We didn't sleep train as such though we did go in pick up cuddle put down with hand on tummy for a while, in the bad phases and when we were weaning DS off the bottle in the night thing at 17mths. Also coslept if they were really getting in a state or were ill ( this was the best way to get sleep as they slept the minute they were in our bed). They had dummies.
By around 3-3.5 they had dropped naps and started sleeping thru well (tho for a good long time before that they would only wake 2-4 times in the week).
We had to teach them to give up dummies but the whole business of teaching a child to sleep in his own bed is so much easier once they reach 3-4, understand object permanence and can use a gro clock to work out whether it's time to get up yet.
My own theory is that until they drop naps its normal for sleep to be in chunks and have some night waking.
Mine are 4 and 6 now and both settle and sleep brilliantly.

DesertOrDessert Fri 08-Jan-16 18:07:45

Sleep training failed with DS1.
So we just went with the flow, usually involving me sleeping on his floor for part if the night to maximise sleep all round.
At about 2.5, after one particularly horrendous night, he said "swim", which is what we had discussed doing the following day. DH and I said no, to much time awake last night, were too tired. Little monkey stay quietly in bad all the next night, and in the morning came in with a big grin " bed all night, swim"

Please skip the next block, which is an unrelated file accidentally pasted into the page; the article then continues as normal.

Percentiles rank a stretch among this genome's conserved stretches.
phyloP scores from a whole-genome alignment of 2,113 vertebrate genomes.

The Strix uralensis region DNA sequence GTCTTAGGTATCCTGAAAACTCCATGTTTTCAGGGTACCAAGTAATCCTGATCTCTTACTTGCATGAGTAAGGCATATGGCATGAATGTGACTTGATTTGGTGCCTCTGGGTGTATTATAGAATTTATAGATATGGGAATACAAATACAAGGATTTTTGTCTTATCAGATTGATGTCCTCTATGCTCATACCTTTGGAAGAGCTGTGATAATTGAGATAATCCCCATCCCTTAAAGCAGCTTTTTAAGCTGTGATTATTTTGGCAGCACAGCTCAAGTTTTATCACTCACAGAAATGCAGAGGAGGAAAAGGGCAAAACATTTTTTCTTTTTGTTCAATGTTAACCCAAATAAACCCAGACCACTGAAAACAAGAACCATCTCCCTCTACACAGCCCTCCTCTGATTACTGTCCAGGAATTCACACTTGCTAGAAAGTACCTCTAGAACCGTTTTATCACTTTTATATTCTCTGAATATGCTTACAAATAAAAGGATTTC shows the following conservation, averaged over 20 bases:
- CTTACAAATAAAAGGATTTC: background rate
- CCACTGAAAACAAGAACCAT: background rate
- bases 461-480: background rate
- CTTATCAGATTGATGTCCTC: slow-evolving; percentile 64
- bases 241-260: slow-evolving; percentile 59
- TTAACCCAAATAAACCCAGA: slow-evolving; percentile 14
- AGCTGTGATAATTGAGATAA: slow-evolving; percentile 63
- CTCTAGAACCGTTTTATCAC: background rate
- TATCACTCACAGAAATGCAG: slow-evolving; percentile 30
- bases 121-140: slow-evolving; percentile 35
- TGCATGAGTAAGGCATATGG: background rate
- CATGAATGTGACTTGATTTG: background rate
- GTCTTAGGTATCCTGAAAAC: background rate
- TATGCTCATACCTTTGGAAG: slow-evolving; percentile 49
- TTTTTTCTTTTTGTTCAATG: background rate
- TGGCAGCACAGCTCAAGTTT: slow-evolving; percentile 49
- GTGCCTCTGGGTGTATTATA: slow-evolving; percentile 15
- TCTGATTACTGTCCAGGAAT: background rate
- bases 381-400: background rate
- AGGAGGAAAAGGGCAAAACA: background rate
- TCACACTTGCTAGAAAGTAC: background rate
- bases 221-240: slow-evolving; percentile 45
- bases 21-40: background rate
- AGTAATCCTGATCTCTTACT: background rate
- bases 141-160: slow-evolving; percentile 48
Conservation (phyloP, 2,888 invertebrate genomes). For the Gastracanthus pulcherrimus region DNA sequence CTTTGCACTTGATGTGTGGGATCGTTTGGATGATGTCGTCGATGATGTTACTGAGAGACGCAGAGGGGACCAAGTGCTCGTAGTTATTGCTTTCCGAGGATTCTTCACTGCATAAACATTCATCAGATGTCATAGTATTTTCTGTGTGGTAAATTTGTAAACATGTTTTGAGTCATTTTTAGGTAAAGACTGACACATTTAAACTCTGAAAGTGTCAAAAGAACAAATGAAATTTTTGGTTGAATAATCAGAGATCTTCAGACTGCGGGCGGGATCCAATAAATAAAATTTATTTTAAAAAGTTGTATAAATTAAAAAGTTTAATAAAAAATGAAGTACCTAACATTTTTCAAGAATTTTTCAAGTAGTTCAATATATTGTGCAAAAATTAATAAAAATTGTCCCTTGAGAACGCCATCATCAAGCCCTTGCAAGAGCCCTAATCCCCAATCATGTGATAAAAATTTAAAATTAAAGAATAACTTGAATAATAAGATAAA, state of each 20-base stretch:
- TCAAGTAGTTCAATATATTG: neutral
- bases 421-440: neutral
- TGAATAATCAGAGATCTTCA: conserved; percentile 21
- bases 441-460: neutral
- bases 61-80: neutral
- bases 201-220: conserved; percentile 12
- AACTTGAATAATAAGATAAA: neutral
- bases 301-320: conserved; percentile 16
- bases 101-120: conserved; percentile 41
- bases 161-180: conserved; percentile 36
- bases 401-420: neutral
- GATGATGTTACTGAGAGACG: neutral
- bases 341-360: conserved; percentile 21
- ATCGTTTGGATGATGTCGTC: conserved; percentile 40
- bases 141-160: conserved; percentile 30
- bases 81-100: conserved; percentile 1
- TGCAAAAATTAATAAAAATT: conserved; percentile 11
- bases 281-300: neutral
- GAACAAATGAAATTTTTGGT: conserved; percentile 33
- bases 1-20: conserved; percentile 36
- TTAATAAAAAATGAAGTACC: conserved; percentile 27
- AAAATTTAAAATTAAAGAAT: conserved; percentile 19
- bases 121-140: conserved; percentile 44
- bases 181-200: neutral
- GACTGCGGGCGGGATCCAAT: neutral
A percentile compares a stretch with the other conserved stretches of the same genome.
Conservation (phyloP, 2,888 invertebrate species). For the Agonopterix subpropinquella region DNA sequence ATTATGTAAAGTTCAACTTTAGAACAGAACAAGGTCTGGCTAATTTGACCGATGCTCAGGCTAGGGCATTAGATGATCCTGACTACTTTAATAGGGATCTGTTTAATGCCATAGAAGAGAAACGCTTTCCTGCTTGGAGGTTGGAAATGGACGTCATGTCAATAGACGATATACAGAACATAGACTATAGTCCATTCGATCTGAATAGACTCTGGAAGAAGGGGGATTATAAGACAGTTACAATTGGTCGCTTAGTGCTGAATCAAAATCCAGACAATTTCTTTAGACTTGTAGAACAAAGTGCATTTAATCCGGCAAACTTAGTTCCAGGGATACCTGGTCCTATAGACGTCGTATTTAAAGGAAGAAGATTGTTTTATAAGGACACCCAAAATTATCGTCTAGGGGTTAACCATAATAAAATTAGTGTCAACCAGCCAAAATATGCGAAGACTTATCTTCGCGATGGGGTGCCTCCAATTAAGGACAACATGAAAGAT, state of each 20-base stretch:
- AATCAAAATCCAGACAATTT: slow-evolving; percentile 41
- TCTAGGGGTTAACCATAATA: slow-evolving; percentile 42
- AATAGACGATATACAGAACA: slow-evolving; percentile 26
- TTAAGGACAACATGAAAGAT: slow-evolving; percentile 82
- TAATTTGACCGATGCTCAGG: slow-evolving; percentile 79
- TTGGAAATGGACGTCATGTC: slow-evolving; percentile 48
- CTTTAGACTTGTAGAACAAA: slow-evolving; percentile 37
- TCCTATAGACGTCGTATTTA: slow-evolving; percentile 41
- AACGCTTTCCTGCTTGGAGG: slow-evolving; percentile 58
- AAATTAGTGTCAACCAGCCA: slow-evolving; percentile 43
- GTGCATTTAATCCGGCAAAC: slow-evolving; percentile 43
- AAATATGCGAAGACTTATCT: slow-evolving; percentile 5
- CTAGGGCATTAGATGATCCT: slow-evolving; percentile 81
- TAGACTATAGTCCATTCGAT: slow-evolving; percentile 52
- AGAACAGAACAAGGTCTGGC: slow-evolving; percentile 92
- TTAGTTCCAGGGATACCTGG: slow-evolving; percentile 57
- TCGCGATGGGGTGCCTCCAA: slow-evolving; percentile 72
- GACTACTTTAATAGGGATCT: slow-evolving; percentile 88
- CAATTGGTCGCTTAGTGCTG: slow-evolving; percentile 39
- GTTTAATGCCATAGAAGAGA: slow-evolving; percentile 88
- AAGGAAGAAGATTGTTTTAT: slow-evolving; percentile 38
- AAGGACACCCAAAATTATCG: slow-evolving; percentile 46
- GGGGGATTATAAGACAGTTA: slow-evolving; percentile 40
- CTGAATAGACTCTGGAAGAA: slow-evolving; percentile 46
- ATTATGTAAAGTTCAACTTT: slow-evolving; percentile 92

He didn't always sleep through, but it got better when he relised he got nicer parents the next day!!!

MiaowTheCat Fri 08-Jan-16 19:09:37

Never really had to do sleep training with my two - they're just generally good sleepers (I got lucky!). Both like their own space and have always been much happier in their own beds than with me cramping their style (although DD2 would prefer a double bed with my head as a foot rest if she had her way). The only real "training" we've done is with a gro clock for the 3 (almost 4 year old) for a "do NOT wake your sister up for a sing song and entertainment/discussion about if Elsa had a summer holiday could she make snowballs on the beach/solving the problems of the universe chat" until the sun comes up - the books are there" sense of the world (I got sick of Jingle Bells in stereo at 5am).